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Dishdrainer Sprout Garden

February 28th, 2009 · 6 Comments ·

A bowl of seeds for sandwich sprouts, alfalfa sprouts in the dish drainer ready to eat, and soaking mung bean seeds.

A bowl of seeds for sandwich sprouts, alfalfa sprouts in the dish drainer ready to eat, and soaking mung bean seeds.

We’re sprout eaters.  Tom heaps alfalfa and clover sprouts onto his lunch sandwich, and I love to sprinkle them on salads, or nibble them as fresh tasty snacks.   That’s why I’m rather embarrassed to admit that until last year, we bought most of our sprouts from the store.  Those containers-full of green goodness are expensive, and I never could think of a decent re-use for the plastic boxes they come in.   One day I remembered the countertop garden my mom (and all my friends’ moms) kept in the seventies.  Sprouts were in back in the day, and my sister Kelly and I were in charge of rinsing the sprouts whenever we walked by the counter in our platform sandals.  I had another sprouting phase in my pre-marriage single-chick apartment, where I kept trays of sunflower seeds sprouting in the window.   I wonder what happened?  Lots of people still eat sprouts, but the habit of growing them is generally regulated to bygone faddishness.

As soon as I realized we needed to become a sprout farmers, I walked down to our local health food store, just the sort of place we would have obtained our sprout supplies when I was a girl, though even mainstream suburban grocery stores had sprout seeds, jars, and lids.  No sprout seeds!  (“Hmm…we should think about getting some,” the guy behind the counter mused.) But at our local food coop I found plenty of sprout-worthy seeds in bulk.  Organic alfalfa or mixed clover are $9.95 a pound, which is almost free (there are about a trillion of those tiny seeds—several month’s worth– in a pound!).  Claire is the Princess Sprout-Rinser-in-Charge.  It’s been a delight to be growing food indoors throughout the winter, and benefiting from these yummy, vitamin-mineral-enzyme rich little wonders.

My favorite way to sprout seeds is the jar method:

  • Place a couple tablespoons of seeds in a quart jar, then cover the opening with cheesecloth and a canning jar rim.  Cover the seeds with water, and let sit several hours, or overnight.
  • Rinse the seeds with cool water several times a day, and invert them to drain.  We keep ours in the dish drainer.
  • When the sprouts are the size you want, pop them into the fridge.  You can set them in a window for a few hours first, if you want them to green up a bit.  If they are tiny alfalfa/clover sprouts, you might want to rinse the hulls off–just put them in a bowl, cover with water, and the hulls will float to the top where you can pour them off.
  • Don’t forget to start some more right away so you won’t have a lull between harvests!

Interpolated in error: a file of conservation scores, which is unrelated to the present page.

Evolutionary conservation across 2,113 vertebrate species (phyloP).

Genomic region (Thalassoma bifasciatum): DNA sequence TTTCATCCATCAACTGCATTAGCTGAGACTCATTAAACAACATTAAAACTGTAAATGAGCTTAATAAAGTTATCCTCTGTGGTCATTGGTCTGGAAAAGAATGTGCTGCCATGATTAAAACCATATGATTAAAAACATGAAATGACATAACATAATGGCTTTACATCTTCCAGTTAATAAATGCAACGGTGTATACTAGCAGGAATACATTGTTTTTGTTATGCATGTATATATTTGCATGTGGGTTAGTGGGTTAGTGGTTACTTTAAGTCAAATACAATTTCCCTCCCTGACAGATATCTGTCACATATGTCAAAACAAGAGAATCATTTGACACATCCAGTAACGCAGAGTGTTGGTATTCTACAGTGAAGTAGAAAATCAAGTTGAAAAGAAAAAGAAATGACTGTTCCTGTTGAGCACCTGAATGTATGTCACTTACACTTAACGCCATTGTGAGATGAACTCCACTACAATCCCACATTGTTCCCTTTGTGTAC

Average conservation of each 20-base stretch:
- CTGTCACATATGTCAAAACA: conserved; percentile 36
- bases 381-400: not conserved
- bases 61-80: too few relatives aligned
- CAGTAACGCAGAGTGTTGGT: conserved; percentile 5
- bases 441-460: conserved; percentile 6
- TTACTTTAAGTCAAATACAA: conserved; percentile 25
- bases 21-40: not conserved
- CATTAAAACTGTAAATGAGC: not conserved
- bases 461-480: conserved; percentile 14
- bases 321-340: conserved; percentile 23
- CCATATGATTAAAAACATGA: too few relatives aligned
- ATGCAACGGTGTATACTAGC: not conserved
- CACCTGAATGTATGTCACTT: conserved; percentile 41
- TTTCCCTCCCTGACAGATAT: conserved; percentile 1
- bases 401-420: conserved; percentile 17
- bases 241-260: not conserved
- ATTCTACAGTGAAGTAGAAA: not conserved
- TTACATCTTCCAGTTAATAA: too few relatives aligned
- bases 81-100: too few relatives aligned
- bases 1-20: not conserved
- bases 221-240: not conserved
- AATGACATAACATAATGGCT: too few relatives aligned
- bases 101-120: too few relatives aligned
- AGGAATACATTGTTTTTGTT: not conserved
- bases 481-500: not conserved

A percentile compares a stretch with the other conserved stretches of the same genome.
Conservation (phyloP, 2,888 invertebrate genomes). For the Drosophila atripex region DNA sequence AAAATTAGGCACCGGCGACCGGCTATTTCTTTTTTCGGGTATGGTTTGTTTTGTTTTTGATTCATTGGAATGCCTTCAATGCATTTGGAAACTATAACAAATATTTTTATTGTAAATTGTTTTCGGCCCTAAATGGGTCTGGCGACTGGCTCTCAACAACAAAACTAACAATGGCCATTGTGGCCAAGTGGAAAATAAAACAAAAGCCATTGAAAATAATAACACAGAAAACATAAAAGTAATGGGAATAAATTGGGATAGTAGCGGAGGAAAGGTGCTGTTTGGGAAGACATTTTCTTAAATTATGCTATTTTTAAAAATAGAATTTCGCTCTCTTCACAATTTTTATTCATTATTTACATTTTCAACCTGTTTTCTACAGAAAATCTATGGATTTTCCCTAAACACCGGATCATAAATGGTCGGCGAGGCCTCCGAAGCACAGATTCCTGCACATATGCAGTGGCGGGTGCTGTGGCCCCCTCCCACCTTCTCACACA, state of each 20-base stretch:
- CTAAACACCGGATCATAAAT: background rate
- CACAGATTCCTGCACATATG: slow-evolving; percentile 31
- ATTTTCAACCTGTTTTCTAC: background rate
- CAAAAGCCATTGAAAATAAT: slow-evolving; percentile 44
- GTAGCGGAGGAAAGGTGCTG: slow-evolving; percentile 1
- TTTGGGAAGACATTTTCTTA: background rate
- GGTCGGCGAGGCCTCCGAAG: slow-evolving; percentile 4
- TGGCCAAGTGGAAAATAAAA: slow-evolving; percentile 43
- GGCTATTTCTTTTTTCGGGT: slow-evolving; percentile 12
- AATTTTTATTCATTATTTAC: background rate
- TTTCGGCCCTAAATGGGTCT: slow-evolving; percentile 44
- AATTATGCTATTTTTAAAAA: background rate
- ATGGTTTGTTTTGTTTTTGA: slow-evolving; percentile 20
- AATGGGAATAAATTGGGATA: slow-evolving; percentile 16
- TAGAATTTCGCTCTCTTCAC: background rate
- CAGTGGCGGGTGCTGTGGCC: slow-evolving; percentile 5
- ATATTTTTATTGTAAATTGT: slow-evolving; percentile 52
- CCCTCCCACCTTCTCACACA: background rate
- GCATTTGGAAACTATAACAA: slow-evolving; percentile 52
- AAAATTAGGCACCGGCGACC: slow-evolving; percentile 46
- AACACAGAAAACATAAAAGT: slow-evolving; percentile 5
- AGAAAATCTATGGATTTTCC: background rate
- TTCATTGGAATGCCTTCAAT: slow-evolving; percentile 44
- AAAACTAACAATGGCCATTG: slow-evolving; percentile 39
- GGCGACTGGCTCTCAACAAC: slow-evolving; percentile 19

There’s a terrific article on sprouts and sprouting, with recipes, in the current Mother Earth News article, “Kitchen Counter Gardening:  Try Sprouts.”  If you can’t find sprouting seeds in your local shop, try one of the online sources, such as Sproutman.

So far we’ve mainly sprouted sandwich/salad mixes (alfalfa/clover/mustard), lentils, and mung beans, but you can also sprout chickpeas, radish, adzuki beans, and much more.  I’m ready to try some more adventurous sprouting, as I wait for the earth to warm for the spring garden..   It hardly gets more simple, local, healthy, delicious, or cheap—Happy sprouting!

indoor gardening, sprouts

6 Comments so far ↓

  • KT

    This in inspiring–I’ve also wanted to try growing cilantro indoors in the winter–supposedly you can clip and eat it and it lasts for several weeks. Have you tried it? Loving your new blog!

  • Serena

    Ah, sprouts bring back childhood 70′s memories for me too. Thanks for the reminder; I’m wondering if my preschooler would take to them since there are only a handful of vegetables he really loves. Seems like a good way to get kids involved with the growing/cooking and hopefully eating.

  • lyanda

    Thanks Serena. Kids seem to like mung bean sprouts–so sweet and crunchy–especially, as you say, if they help grow them.

  • Cornelia

    What a great skillshare, Lyanda! I find that the most important parts of sprouting are rinsing enough and knowing when to refrigerate. It’s an education getting started, but well worth it.
    Please feel free to create an RSS feed to your page on HOMEGROWN.org – a great way to make friends and share ideas. Good luck!

  • Irene Haupt

    Hi Ly,
    Love your blog.
    I too, have some seeds sprouting in the kitchen. Brings back happy memories.
    A suggestion…if one does not want to deal with the cheese cloth, Amazon has a sprouting jar lid that fits wide mouth canning jars for $3.95. I just might get one.
    love you…mom

  • Melany

    I am so enjoying Crow Planet just now. I’d not heard of you, but the hardback was prominently placed in the Green Lake library branch and after reading the back blurbs, I quickly grabbed it before anyone else could.

    Now I find you have a blog containing a huge sampling of my other interests (beyond crows, that is). I’m simply going to have to meet you, so looking forward to your reading at Elliott Bay Bookstore in May.

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